Reviews | Dangerous move over Times, Project Veritas, and press freedom
Half a century ago, the Supreme Court settled the question of when a court can prevent the publication of a newspaper. In 1971, the Nixon administration attempted to prevent The Times and The Washington Post from publishing classified Defense Department documents detailing the history of the Vietnam War – the so-called Pentagon Papers. Faced with an affirmed threat to the security of the nation, the Supreme Court sided with the newspapers. “Without an informed and free press there can be no enlightened people,” Judge Potter Stewart wrote in a concurring opinion.
This sentiment reflects one of the oldest and most enduring tenets of our legal system: the government can not tell the press what it can and cannot publish. This principle predates the Constitution, but so there would be no mistake, the founders of the nation included a guarantee in the Bill of Rights anyway. “Congress will not make any law,” says the First Amendment, “restricting freedom of speech or of the press.”
This is why virtually all official attempts to ban advance speaking or reporting, known as pre-restriction, are canceled. “Any system of prior expression restrictions is submitted to this court with a strong presumption against its constitutional validity,” said the Supreme Court in a 1963 case. Such restrictions are “the very prototype of the greatest threat to the values ââof the First Amendment, “wrote Judge Antonin Scalia a generation later.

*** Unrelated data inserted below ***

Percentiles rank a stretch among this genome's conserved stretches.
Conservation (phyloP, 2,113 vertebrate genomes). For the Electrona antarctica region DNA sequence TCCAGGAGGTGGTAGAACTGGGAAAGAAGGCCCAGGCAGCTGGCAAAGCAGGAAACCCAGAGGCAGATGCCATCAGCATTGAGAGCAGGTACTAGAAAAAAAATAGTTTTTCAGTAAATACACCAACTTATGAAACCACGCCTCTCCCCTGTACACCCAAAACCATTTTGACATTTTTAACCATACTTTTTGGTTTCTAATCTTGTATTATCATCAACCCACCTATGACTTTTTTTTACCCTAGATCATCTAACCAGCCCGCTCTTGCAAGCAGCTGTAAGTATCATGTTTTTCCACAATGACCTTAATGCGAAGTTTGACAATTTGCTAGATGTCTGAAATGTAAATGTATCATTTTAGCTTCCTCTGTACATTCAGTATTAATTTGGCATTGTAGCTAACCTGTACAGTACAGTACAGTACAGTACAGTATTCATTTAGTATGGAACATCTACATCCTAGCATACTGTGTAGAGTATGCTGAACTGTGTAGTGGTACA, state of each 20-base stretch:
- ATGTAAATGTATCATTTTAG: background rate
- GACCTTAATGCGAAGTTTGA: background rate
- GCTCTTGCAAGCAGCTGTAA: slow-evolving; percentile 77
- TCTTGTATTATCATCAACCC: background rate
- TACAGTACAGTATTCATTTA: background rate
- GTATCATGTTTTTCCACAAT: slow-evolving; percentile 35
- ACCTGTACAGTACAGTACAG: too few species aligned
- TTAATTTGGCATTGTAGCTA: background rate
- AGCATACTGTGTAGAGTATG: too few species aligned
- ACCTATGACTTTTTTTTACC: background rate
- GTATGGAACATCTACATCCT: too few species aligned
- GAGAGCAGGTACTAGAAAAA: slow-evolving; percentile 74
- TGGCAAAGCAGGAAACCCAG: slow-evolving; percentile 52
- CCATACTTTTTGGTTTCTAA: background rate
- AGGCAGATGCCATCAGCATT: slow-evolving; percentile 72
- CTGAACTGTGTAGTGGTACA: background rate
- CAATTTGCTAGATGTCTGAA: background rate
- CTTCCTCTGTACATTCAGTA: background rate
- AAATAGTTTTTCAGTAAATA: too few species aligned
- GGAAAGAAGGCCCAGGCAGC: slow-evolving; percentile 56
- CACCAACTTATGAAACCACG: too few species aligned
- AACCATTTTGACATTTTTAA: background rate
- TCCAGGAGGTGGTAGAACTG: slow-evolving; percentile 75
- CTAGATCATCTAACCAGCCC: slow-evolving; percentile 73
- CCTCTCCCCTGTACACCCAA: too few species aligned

On Friday, however, a New York trial judge broke this precedent when he issued an order barring the Times from publishing or even reporting more information it had obtained regarding Project Veritas, the group of conservative espionage that traffics hidden and fake cameras. identities to target liberal politicians and interest groups, as well as mainstream media.
The order, a very unusual and surprisingly broad injunction against a news organization, was issued by state Supreme Court Judge Charles D. Wood, who wrote that the Times’ decision to publish excerpts from Notes written by lawyers for Project Veritas “calls for court intervention to protect the integrity of the judicial process.” The move follows a similar directive released last month by Justice Wood in response to an article published by The Times and citing the memos. The Times plans to appeal the latter decision.
In seeking Judge Wood’s order, lawyers for Project Veritas acknowledged that pre-publication restrictions are rare, but argued that their case falls within a narrow exception that the law recognizes for documents that may be used in the process. part of an ongoing litigation. This exception recognizes that because the parties are obligated by the court to disclose documents, the courts should have the power to oversee how such coerced disclosures are used by the other party. The litigation here is a defamation lawsuit that Project Veritas filed against The Times in 2020, for its articles on a video the group produced about what it claimed was widespread electoral fraud in Minnesota. The video was “likely part of a coordinated disinformation effort,” the Times reported, citing analysis by researchers at Stanford University and the University of Washington.